Peter: Oh, yes. And this man came to the area and met members of the IRA in the Cooley area – that these people didn’t want Tom Oliver murdered but he gave the direct go-ahead to murder Tom Oliver. So Tom Oliver was abducted, he was taken down to Armagh.
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Like and, the Sinn Féin magazine again also stated that there was supposed to be a tape released at the time stating that Tom Oliver said that he was an informer. Like as I said to you, the parish priest looked at the body and I’ll tell you one thing, like, what happened to that poor man! Like he must have been – listen, the problem that I got here is that members of the family listening to this at the moment and you said it, it’s twenty-eight years ago and all they want is closure – but Drew Harris told the Tribunal that the Garda have the information and he wrote down on a piece of paper the name of the person. And I think that people of – first of all the Oliver Family – the people of the Cooley area who, I stated on your programme for the last number of years, is a split community – there’s families not talking, there’s people banned from pubs – like that whole area is completely split! And all we want now is – and Drew Harris, the Garda Commissioner, the Chief Constable of the PSNI – have to come together, we have to – let’s get it once and for all.
Michael: Right. We’re going to hear what you said yesterday, we’re going to hear what Drew Harris, the Commissioner, said yesterday and we’re also going to hear what the Chairperson of the Committee said yesterday because I think people have to hear this for themselves to believe what happened and to make up their own minds as to why there was an intervention. If people are familiar with this story they’ll know that Sinn Féin don’t want this murder investigated. Gerry Adams said it would be ‘unhelpful’ to have it investigated and Gerry Adams certainly doesn’t want it investigated and he made those statements at the time as the president of Sinn Féin. Now you asked these questions of the Garda Commissioner yesterday and the Chair of the committee is a Sinn Féin TD. And Caoimhghin Ó Caoláin said: Well, you don’t have to answer those questions. He made it clear to the Commissioner that he wouldn’t expect him to answer them and seemed to think he wouldn’t be in the position to answer them and the Commissioner was, obviously, of a very different mind and was well prepared to answer them and had already met with the Oliver Family.
Peter: Like from day one, even if you look at the first conference that the Garda Commissioner gave he actually sat in the chair on his own. This man has promised to look after vulnerable people. I had an opportunity yesterday to ask questions about Tom Oliver and, in fairness, Caoimhghin Ó Caoláin, who was the Chair of the Committee, said that we could ask whatever questions we wanted to ask.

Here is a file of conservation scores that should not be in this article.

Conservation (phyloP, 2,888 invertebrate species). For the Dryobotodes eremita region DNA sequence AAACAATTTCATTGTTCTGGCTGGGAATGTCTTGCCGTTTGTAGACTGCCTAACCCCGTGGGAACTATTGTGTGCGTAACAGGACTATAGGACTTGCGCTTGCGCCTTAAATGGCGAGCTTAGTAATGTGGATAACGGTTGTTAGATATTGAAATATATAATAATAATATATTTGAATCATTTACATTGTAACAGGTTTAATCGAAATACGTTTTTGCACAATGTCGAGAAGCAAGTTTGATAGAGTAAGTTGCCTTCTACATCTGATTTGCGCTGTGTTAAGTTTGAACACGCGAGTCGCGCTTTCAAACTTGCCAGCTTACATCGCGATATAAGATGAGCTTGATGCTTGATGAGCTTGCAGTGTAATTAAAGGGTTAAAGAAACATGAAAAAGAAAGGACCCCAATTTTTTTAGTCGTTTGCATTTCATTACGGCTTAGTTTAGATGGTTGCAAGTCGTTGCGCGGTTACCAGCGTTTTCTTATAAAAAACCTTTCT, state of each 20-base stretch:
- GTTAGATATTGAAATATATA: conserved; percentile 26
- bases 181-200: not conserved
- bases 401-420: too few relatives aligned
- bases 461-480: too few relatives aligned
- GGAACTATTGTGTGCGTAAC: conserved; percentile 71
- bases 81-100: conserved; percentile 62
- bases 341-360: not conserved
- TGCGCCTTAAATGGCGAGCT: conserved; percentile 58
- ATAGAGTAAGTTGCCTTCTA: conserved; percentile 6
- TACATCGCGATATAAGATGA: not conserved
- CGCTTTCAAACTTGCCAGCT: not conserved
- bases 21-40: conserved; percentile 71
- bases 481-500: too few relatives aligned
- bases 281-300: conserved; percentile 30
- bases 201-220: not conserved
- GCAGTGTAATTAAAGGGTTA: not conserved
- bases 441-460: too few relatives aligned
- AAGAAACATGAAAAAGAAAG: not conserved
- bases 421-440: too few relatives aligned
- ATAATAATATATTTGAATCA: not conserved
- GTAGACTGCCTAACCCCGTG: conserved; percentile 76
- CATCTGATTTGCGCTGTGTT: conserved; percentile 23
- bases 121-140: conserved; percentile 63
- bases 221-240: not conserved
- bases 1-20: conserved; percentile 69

Michael: Were you surprised that Caoimhghin Ó Caoláin suggested that the Commissioner mightn’t be able to answer it?
Peter: Well, I was very, very disappointed and in fairness, he normally is a good chair.
Michael: That was odd – wasn’t it?
Peter: I honestly could not believe yesterday – the way he intervened – because, in fairness, like I’m on the Justice Committee for the last number of years and no matter what TD asked questions I’ve never once interrupted anybody at that moment – we’re all entitled to ask the questions. And I had an opportunity yesterday to ask the questions and, in fairness, he gave me answers. I think the big plus we got yesterday was that the Garda Commissioner has already said that he met the Oliver Family and he’s given the commitment over the next number of weeks to go and visit the family again. I’m sure, when he met the Oliver Family first, I’m sure the Oliver Family did ask him a few questions. I’d say what he’s doing at the moment is he’s sitting down digesting it. I’m sure that he’s talking to the Chief Constable…
Michael: …He was very familiar with it. How do these things work? You said you were told you could ask whatever questions you wanted – was the Commissioner aware that you were going to raise this?
Peter: No. No…
Michael: …He knew the case without having to give it a second thought.
Peter: Well, when the Commissioner came first of all up in front of the Committee I quizzed him for nearly thirty minutes as you told on your programme. And in fairness every question I’ve asked him – I find him him very up, very open. And in fairness, like there’s a lot of allegations going around in this country at the moment that the person who’s involved is A, B and C…
Michael: …But he believes he knows himself who ordered the killing of Tom Oliver. He gave that name to Justice Smithwick. He says that’s information belonging to the PSNI now. He has met with the Oliver Family. He took questions from you yesterday. He said he’ll meet with the family again but there’s no questioning his familiarity with this particular case. He is very, very much aware of what happened in 1991.
Peter: Well, if you go back to the 2012 Smithwick Tribunal he held nothing back. He faced everything exactly. He said that he does know the name of the person who ordered the murder of Tom Oliver, he handed it to the judge so he’s familiar with it. I think he’s a lot of information there at the moment. I know, I know that the people in Co. Louth, the family, the Oliver Family – all we want is clarity. After twenty-eight years I think we’ve really, really come a long, long way. I think Drew Harris has an opportunity of closing this case…
Michael: …We’ve asked Gerry Adams (I’m sorry for having crossed you but we’re coming up to news time) we’ve asked Gerry Adams to make comment on this on the programme tomorrow or at another time. We don’t know if he will because he’s made his statements on it previously. There’s questions about what Caoimhghin Ó Caoláin said yesterday or how he intervened in the interaction yesterday and undoubtedly the family have questions that they’d like Sinn Féin to answer now about the investigation into the killing of Tom Oliver. What would you like Sinn Féin to do now?